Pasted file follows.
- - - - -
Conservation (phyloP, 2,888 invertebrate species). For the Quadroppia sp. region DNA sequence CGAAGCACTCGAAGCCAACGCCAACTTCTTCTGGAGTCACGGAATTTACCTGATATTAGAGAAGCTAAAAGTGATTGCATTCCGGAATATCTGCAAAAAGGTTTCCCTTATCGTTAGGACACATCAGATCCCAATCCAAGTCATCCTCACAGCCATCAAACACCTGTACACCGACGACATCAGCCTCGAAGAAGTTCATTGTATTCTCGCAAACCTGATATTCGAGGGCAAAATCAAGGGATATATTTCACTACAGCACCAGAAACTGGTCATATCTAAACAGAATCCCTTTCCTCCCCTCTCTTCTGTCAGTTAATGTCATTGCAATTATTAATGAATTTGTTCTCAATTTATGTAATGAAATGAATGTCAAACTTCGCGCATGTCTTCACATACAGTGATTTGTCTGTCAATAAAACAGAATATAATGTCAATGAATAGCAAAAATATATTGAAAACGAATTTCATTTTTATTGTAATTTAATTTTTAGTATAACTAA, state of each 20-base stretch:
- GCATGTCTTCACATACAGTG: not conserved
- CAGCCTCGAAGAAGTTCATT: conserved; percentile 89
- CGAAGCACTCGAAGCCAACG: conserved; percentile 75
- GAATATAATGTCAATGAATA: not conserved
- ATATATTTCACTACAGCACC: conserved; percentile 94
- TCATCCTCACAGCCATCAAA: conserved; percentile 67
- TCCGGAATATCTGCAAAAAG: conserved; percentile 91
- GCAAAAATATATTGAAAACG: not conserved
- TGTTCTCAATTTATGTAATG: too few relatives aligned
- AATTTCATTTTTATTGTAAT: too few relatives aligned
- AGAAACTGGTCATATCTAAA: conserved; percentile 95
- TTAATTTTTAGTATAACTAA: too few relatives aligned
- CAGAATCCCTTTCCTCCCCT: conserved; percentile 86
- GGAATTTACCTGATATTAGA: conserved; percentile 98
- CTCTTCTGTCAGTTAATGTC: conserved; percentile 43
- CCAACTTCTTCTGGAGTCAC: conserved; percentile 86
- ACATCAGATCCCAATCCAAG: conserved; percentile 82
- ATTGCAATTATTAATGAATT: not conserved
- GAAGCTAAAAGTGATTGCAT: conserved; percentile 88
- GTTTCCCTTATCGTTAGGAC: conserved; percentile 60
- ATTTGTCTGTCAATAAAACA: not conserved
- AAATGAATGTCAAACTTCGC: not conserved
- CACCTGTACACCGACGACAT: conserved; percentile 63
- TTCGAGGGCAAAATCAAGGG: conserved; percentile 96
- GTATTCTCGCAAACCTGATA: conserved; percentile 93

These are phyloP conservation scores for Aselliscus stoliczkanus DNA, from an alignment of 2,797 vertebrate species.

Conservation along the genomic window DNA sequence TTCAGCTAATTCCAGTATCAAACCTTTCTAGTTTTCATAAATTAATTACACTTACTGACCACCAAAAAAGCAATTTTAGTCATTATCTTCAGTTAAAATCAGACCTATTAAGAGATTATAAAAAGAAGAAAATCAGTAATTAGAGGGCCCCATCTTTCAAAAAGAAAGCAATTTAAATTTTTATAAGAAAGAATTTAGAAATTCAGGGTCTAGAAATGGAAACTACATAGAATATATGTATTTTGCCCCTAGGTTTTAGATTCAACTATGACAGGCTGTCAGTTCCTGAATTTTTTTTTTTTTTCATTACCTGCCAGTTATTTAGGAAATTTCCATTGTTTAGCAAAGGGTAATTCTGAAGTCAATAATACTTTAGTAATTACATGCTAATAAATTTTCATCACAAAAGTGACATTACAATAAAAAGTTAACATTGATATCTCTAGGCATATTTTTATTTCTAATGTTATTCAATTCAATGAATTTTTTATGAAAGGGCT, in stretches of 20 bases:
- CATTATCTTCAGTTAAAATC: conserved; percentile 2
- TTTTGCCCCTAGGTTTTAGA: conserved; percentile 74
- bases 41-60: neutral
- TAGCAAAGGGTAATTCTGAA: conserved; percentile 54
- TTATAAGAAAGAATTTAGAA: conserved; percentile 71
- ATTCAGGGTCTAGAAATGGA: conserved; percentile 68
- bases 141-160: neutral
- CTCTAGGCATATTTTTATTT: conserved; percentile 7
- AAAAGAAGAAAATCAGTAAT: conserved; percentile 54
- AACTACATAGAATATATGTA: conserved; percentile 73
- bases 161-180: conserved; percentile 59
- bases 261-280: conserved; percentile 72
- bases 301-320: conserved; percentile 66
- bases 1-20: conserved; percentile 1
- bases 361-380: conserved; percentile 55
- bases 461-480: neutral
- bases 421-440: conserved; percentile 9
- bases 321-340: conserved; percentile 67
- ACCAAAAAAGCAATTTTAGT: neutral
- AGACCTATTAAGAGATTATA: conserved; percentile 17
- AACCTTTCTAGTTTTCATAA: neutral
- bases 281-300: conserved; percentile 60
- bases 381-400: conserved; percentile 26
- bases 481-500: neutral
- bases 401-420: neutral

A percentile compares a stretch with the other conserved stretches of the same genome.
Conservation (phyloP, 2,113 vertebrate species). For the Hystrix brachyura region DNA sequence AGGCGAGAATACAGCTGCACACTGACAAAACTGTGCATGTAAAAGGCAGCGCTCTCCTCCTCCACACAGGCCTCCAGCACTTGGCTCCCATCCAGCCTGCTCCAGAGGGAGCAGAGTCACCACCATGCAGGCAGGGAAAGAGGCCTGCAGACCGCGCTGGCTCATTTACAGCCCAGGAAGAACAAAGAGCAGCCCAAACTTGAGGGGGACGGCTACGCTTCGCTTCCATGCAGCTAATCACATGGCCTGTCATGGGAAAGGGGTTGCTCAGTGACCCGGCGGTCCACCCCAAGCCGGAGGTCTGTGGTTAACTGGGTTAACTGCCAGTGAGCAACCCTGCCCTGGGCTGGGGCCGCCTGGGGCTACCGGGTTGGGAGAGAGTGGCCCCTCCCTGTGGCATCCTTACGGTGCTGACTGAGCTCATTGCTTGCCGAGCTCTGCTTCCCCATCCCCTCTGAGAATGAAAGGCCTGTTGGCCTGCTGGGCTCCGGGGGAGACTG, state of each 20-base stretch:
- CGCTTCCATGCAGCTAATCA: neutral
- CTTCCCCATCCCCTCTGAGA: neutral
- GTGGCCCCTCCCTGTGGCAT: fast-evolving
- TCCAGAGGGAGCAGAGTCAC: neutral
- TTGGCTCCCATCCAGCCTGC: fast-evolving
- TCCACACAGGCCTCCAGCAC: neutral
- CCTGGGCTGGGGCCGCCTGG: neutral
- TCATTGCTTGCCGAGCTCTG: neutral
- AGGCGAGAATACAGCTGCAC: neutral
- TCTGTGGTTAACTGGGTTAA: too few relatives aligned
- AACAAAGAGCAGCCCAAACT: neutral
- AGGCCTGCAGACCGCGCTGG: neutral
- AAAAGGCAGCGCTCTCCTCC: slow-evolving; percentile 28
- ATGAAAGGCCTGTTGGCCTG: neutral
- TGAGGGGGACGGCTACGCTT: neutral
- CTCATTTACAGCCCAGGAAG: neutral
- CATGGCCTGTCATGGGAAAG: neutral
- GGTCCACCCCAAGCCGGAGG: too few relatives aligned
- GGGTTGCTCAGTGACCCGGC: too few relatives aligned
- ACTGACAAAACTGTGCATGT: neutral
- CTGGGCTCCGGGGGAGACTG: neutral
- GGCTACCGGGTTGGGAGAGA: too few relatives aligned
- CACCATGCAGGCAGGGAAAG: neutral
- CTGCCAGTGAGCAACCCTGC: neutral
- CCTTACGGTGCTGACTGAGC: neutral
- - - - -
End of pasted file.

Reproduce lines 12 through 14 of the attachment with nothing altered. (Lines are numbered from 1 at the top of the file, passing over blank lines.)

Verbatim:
- AGAAACTGGTCATATCTAAA: conserved; percentile 95
- TTAATTTTTAGTATAACTAA: too few relatives aligned
- CAGAATCCCTTTCCTCCCCT: conserved; percentile 86